Maine this week entered Phase Four of its COVID-19 reopening plan, an important milestone for a state that has correctly prioritized public health — and has been rewarded with low case counts and a good economic rebound relative to other states.

But it is under no circumstances an indication that trouble is behind us. Quite the opposite, in fact.

Under Phase Four, announced last week by Gov. Janet Mills, indoor seating capacity at restaurants will be expanded to 50% of capacity or 100 people, whichever is fewer. The same limits will apply to bars when they are allowed to reopen Nov. 2.

Restaurant and bar owners welcomed the development, though it puts them in a tough position — some say they can’t be profitable even with the expanded limits, but lifting the limits further would put public health at risk.

And still, many remain worried about putting patrons and employees in harm’s way — and for good reason.

Cases of COVID-19 in Maine still remain relatively low. But they’ve been trending upward since August, and the state is currently tracking a number of outbreaks, including one in which a hockey referee with the coronavirus may have come into contact with 400 people over two days last week.

Cases are also rising throughout the Northeast, which is seeing a bump after mostly controlling the virus for months. And temperatures in the region will only go down from here, sending more people indoors and raising the risk that cases could spike to the point where they get out of hand.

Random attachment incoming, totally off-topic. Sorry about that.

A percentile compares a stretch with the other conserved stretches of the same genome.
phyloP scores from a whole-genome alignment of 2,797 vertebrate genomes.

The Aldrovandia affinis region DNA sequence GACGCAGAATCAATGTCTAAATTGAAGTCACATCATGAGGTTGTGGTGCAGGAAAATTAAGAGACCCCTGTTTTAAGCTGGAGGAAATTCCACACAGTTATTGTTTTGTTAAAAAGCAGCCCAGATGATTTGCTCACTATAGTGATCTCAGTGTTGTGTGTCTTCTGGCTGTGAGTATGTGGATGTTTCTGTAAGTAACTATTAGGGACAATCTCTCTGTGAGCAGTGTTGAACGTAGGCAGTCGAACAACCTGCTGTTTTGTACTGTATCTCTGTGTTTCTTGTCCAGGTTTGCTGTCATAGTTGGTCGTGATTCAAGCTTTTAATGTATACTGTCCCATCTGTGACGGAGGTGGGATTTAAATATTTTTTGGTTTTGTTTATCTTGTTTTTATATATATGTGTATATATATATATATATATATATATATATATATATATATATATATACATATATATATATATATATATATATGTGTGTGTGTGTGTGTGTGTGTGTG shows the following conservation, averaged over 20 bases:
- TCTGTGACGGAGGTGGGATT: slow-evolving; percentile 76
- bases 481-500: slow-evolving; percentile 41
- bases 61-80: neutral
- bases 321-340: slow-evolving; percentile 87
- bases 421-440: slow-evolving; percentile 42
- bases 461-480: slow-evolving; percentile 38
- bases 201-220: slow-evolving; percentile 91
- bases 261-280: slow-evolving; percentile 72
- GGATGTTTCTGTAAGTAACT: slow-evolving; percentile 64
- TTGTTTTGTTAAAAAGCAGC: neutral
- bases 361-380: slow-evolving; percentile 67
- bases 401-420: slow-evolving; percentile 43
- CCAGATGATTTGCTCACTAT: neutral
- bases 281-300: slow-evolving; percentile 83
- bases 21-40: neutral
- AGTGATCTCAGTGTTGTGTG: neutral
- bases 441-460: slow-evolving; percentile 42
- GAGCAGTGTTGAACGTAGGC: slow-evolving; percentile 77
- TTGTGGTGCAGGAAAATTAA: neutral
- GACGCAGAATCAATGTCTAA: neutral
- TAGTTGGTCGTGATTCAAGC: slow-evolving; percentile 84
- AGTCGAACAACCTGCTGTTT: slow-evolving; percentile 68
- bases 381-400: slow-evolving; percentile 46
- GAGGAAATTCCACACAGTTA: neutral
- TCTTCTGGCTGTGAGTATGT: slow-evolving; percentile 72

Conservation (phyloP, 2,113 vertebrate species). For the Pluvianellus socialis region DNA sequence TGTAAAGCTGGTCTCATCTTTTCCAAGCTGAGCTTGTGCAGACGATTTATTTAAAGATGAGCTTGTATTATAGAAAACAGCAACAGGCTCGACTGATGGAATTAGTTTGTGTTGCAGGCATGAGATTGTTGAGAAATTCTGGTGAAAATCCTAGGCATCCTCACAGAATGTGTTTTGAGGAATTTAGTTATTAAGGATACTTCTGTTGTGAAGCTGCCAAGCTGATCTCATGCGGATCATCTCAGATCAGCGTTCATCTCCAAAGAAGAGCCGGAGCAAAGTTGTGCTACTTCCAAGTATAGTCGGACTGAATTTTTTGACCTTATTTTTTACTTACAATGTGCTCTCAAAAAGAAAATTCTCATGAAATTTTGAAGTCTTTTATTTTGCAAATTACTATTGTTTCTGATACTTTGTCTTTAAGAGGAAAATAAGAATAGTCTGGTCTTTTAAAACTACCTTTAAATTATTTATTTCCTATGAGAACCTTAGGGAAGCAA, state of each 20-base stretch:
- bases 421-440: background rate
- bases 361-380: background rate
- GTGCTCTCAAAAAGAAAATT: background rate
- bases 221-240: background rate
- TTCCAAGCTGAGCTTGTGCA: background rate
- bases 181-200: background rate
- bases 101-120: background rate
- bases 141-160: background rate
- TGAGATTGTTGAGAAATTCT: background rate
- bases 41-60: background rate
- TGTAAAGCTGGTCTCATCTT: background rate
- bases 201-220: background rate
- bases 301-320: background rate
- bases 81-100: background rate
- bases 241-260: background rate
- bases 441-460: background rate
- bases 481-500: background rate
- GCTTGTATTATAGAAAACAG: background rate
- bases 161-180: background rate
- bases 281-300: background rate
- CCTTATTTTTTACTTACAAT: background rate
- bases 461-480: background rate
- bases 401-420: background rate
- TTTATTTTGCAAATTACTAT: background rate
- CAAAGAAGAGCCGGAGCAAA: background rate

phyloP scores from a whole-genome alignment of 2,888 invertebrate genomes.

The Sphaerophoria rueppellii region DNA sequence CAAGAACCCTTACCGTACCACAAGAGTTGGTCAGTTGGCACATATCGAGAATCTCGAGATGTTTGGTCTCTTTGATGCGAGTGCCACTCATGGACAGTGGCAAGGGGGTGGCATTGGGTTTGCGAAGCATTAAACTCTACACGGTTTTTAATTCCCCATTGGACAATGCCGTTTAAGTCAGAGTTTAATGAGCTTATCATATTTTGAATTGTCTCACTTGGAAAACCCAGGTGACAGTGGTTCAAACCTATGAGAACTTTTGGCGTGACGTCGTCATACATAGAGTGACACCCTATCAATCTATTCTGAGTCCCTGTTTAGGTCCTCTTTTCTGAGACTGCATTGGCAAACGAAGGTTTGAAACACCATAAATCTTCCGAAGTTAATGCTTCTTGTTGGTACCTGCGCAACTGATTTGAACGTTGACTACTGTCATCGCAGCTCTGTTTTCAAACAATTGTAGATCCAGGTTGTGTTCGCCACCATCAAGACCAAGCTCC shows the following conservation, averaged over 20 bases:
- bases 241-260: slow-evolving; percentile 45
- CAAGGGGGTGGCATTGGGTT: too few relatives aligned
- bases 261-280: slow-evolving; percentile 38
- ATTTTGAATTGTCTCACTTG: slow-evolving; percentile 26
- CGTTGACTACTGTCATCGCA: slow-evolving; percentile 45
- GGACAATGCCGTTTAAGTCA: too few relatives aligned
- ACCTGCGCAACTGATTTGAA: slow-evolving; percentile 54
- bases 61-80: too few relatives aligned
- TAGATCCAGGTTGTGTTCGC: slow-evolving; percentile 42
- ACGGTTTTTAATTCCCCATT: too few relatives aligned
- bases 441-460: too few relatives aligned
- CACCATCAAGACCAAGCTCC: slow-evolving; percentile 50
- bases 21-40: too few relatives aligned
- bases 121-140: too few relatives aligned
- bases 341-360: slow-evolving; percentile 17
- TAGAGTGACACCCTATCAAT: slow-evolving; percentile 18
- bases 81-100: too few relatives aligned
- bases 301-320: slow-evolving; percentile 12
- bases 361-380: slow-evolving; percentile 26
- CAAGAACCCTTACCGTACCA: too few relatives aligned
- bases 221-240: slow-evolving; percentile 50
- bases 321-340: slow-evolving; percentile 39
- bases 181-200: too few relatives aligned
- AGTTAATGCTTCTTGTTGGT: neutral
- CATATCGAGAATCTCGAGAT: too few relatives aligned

Bars and restaurants, where people spend an extended period of time near each other indoors, talking, often loudly, are areas where the virus can be spread easily. Just as many owners are reluctant to bring guests into that environment, many people are not willing just yet to go out to eat or have a drink indoors.

So whether by choice or government edict, it’s clear many of these businesses won’t be a full strength for a while.

That’s not to mention the other kinds of businesses hit the hardest by the pandemic that are not seeing any relief. That includes performing arts centers, which are not profitable with the 100-person limit, and don’t have performers to put on stage if it was.

Movie theaters, too, are in peril across the country as the virus keeps people away and Hollywood studios pull new movies from their schedule.

Members of Congress must recognize that many businesses — whole industries even — will remain shut down or at limited capacity for some time. Just because many businesses are restarting or ramping up cannot keep Congress from providing relief for those that aren’t.

Likewise, the lifting of restrictions on bars and restaurants isn’t a sign that those places are risk-free. To the contrary, they should only be enjoyed while following the safety rules in place, such as keeping your distance from others and wearing a mask when appropriate.

Otherwise, cases are likely to spike again, which would likely force the state to impose restrictions once again. In any case, it would cause many people to stop going out even in a limited fashion.

Neither more cases nor more skittish diners are good for the Maine economy and its public health, which at this point are very much intertwined.

To make the most of Phase Four, Maine has to continue to prioritize public health.


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